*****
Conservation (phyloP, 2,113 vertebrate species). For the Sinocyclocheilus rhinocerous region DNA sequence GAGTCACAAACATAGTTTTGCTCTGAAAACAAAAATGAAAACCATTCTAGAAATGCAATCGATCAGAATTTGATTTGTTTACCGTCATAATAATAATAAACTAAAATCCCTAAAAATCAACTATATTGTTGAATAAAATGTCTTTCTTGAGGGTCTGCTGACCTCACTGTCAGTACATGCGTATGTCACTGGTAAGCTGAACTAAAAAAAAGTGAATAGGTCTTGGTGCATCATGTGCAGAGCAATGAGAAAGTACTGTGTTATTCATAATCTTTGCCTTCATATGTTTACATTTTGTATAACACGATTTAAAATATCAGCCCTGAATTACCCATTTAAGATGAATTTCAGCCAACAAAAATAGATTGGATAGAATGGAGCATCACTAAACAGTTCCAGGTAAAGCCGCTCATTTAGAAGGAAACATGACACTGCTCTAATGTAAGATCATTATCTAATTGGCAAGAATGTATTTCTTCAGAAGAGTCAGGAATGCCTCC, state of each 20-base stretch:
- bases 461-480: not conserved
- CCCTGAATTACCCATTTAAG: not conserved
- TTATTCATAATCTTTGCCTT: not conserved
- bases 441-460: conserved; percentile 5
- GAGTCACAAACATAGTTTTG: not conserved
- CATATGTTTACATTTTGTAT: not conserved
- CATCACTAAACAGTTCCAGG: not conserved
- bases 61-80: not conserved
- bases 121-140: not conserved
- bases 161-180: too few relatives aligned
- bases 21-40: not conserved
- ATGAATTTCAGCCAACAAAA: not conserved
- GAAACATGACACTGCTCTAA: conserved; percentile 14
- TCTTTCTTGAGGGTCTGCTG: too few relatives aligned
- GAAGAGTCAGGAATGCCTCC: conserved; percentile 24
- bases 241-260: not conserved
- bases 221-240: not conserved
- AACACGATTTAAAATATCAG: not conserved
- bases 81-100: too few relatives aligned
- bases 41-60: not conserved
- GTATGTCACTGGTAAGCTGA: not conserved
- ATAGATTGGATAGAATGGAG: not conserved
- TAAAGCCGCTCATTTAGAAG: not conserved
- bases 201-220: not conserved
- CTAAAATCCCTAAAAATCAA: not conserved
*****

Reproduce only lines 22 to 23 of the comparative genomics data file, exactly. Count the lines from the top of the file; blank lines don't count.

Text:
- GTATGTCACTGGTAAGCTGA: not conserved
- ATAGATTGGATAGAATGGAG: not conserved